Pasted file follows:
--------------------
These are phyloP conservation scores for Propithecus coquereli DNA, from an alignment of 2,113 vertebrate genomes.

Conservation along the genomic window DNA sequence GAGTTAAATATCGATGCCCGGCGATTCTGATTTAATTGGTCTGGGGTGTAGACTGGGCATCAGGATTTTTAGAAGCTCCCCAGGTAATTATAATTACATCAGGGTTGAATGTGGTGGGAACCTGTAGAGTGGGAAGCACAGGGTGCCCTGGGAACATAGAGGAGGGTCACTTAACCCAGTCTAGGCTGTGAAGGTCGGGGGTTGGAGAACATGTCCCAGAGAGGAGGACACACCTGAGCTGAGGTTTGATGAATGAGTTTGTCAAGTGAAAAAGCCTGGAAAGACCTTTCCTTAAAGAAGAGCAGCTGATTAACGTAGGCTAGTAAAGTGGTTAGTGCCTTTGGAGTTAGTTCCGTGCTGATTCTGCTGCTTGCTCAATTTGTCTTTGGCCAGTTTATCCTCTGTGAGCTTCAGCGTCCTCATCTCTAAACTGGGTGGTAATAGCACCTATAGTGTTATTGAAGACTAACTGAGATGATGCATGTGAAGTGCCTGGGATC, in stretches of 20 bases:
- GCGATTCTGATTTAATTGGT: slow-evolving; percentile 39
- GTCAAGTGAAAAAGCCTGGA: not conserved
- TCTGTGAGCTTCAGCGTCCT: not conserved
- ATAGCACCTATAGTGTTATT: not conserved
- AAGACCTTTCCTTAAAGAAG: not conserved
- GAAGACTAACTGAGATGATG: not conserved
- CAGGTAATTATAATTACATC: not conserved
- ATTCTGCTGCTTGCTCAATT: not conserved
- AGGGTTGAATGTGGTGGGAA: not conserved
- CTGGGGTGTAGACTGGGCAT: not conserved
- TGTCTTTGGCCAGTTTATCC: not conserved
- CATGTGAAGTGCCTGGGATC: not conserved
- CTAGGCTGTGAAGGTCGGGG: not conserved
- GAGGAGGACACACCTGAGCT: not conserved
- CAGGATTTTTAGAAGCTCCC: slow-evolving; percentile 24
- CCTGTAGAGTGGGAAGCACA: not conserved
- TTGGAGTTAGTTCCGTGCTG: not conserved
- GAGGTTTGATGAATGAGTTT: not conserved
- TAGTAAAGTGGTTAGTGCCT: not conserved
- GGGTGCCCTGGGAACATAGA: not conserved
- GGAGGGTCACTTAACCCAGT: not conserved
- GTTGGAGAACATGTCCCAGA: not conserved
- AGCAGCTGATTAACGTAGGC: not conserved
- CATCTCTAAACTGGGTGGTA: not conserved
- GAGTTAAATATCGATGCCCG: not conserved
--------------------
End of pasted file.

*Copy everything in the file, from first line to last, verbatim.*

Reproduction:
These are phyloP conservation scores for Propithecus coquereli DNA, from an alignment of 2,113 vertebrate genomes.

Conservation along the genomic window DNA sequence GAGTTAAATATCGATGCCCGGCGATTCTGATTTAATTGGTCTGGGGTGTAGACTGGGCATCAGGATTTTTAGAAGCTCCCCAGGTAATTATAATTACATCAGGGTTGAATGTGGTGGGAACCTGTAGAGTGGGAAGCACAGGGTGCCCTGGGAACATAGAGGAGGGTCACTTAACCCAGTCTAGGCTGTGAAGGTCGGGGGTTGGAGAACATGTCCCAGAGAGGAGGACACACCTGAGCTGAGGTTTGATGAATGAGTTTGTCAAGTGAAAAAGCCTGGAAAGACCTTTCCTTAAAGAAGAGCAGCTGATTAACGTAGGCTAGTAAAGTGGTTAGTGCCTTTGGAGTTAGTTCCGTGCTGATTCTGCTGCTTGCTCAATTTGTCTTTGGCCAGTTTATCCTCTGTGAGCTTCAGCGTCCTCATCTCTAAACTGGGTGGTAATAGCACCTATAGTGTTATTGAAGACTAACTGAGATGATGCATGTGAAGTGCCTGGGATC, in stretches of 20 bases:
- GCGATTCTGATTTAATTGGT: slow-evolving; percentile 39
- GTCAAGTGAAAAAGCCTGGA: not conserved
- TCTGTGAGCTTCAGCGTCCT: not conserved
- ATAGCACCTATAGTGTTATT: not conserved
- AAGACCTTTCCTTAAAGAAG: not conserved
- GAAGACTAACTGAGATGATG: not conserved
- CAGGTAATTATAATTACATC: not conserved
- ATTCTGCTGCTTGCTCAATT: not conserved
- AGGGTTGAATGTGGTGGGAA: not conserved
- CTGGGGTGTAGACTGGGCAT: not conserved
- TGTCTTTGGCCAGTTTATCC: not conserved
- CATGTGAAGTGCCTGGGATC: not conserved
- CTAGGCTGTGAAGGTCGGGG: not conserved
- GAGGAGGACACACCTGAGCT: not conserved
- CAGGATTTTTAGAAGCTCCC: slow-evolving; percentile 24
- CCTGTAGAGTGGGAAGCACA: not conserved
- TTGGAGTTAGTTCCGTGCTG: not conserved
- GAGGTTTGATGAATGAGTTT: not conserved
- TAGTAAAGTGGTTAGTGCCT: not conserved
- GGGTGCCCTGGGAACATAGA: not conserved
- GGAGGGTCACTTAACCCAGT: not conserved
- GTTGGAGAACATGTCCCAGA: not conserved
- AGCAGCTGATTAACGTAGGC: not conserved
- CATCTCTAAACTGGGTGGTA: not conserved
- GAGTTAAATATCGATGCCCG: not conserved